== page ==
What Stresses Us Out

“On the whole most clients are great and the hour is easy as pie. Sometimes though, I get clients who want to work me to the bone for the entire hour. It is difficult to maintain energy, enthusiasm, and interest when you’re trying to suck off a 400 lb asshole who keeps telling you to ‘suck harder.'”

“The most stressful aspect of stripping for me is having to lie to friends and family about what I do for a living.”

“I supported my addiction and the addictions of other guys I hung around with. We kind of took turns with this role depending on who had the dates and how much each of us was pulling in. It was very stressful not knowing how you were going to survive minute to minute, hour to hour.”

“For me, the hardest part of the work was “playing dumb.” I’m a well-educated feminist and it was very hard for me to have my clients believe I was a nymphomaniac bimbo.”

Interestingly, most adult entertainers feel that working in other common occupations, such as retail or hospitality, is far more stressful because of the low pay and poor treatment.

However, sex industry workers have unique stresses not experienced by mainstream workers. They worry about people finding out what they do, how their parents feel about their jobs, and what their friends and families back home are saying about them.

More things that stress us out in the words of Trade Secrets contributors:

  • Uncertainty of confirmed work.
  • Lack of professionalism.
  • Not making any money.
  • Standing out there where everyone can see me. (on the street)
  • Fighting with other workers.
  • Fighting with clients.
  • Working outside in the cold.
  • Wondering if I am going to have a safe night.
  • The stress of always keeping thin, looking hot, and having a deep enough tan line.
  • Pressure to perform.
  • Competition.
  • Hate crimes.
  • Internalized homophobia (my own and clients).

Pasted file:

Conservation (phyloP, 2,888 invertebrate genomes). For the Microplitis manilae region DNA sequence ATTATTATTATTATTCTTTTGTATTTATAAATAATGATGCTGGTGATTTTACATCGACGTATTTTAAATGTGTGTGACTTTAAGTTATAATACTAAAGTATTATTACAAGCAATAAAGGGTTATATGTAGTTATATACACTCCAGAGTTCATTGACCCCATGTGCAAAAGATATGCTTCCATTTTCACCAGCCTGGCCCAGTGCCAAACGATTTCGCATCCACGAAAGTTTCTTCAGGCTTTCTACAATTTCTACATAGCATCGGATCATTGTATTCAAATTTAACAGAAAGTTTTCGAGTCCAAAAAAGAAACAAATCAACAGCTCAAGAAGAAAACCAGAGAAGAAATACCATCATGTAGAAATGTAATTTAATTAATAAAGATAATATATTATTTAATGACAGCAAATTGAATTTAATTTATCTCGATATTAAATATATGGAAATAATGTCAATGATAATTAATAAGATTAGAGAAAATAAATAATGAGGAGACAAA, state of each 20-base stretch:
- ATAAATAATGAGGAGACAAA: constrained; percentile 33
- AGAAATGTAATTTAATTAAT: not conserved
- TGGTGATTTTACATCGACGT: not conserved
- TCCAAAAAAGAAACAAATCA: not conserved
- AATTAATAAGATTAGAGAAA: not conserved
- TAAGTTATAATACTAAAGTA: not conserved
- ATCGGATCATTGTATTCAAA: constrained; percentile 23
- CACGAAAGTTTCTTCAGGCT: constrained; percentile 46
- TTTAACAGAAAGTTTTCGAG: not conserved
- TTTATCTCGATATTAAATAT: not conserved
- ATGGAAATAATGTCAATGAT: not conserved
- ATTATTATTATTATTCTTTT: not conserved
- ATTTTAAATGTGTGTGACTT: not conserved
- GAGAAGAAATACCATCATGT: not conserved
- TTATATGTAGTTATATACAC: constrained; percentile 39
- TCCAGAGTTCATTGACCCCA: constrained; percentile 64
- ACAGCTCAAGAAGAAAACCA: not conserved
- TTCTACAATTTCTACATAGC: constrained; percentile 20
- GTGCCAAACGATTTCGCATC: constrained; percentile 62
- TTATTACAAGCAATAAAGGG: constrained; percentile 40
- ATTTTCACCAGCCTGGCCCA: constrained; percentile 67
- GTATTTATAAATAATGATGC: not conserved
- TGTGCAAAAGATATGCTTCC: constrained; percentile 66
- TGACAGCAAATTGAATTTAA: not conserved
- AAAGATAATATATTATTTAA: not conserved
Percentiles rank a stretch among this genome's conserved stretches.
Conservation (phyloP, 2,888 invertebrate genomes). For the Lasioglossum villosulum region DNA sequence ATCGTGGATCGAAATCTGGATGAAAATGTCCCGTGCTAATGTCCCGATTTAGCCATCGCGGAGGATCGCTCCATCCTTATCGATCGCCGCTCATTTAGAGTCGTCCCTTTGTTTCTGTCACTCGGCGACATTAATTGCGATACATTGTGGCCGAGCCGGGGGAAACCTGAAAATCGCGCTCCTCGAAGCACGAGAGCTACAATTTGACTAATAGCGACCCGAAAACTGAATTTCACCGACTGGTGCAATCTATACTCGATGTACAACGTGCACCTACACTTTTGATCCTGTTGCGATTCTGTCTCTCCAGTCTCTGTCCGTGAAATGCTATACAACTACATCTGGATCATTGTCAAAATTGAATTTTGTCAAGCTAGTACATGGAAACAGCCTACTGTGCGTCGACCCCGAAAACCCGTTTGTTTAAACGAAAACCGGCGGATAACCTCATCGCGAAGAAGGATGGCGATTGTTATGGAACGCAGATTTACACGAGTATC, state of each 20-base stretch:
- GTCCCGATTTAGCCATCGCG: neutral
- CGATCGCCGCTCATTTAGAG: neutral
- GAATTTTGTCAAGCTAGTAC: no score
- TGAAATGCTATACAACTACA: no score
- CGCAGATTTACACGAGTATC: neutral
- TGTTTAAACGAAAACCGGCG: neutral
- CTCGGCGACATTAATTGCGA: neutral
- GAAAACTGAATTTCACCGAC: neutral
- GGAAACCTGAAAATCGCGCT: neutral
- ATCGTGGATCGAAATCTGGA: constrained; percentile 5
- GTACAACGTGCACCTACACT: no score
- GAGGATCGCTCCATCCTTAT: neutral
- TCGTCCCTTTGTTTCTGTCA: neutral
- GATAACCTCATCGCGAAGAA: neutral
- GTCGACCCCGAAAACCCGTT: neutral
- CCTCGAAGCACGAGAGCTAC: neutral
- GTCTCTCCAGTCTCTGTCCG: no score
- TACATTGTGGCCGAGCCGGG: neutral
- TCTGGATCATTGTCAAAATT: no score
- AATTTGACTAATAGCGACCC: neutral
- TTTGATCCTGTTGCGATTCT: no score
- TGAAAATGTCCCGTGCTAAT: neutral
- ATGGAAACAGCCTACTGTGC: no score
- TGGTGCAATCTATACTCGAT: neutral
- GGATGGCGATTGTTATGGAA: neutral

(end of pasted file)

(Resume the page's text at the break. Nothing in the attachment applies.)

• Health.
  • Emotional and mental health issues.
  • Shame and stigma.
  • Not knowing if I’m going to get busted for solicitation.
  • Gay bashing on the street.
  • Knowing that the residents do not want us working on their streets.
  • Being asked personal questions by clients.
  • Fear of getting caught doing sex work in my own home.
  • Fear of using public transit late at night while coming or going to outcalls.
  • Aging.
  • Language barriers.
  • Not having enough clients.
  • Robbery.
  • Police and building manager.
  • I am afraid of no money at the end of a day.
  • The long hours.
  • Physically and mentally strenuous nature of performing and interacting with customers.
  • The preferential treatment of some dancers, and not getting paid what I know I’m worth.
  • Threat of violence or arrest.
  • Witnessing drug use, violence, and other destructive behaviours.
  • Talking to and sharing emotional experiences with clients.
  • Negotiating rates.
  • You can’t predict whether it’s going to be feast or famine.
  • Fear of losing my children.
  • Fear of losing my straight job if found out.
  • Fear of my children finding out and how they might react.
  • Constantly answering the phone.
  • Consumers who just call and waste your time or even book an appointment and no show.
  • Having things thrown at me when I’m working on the street.

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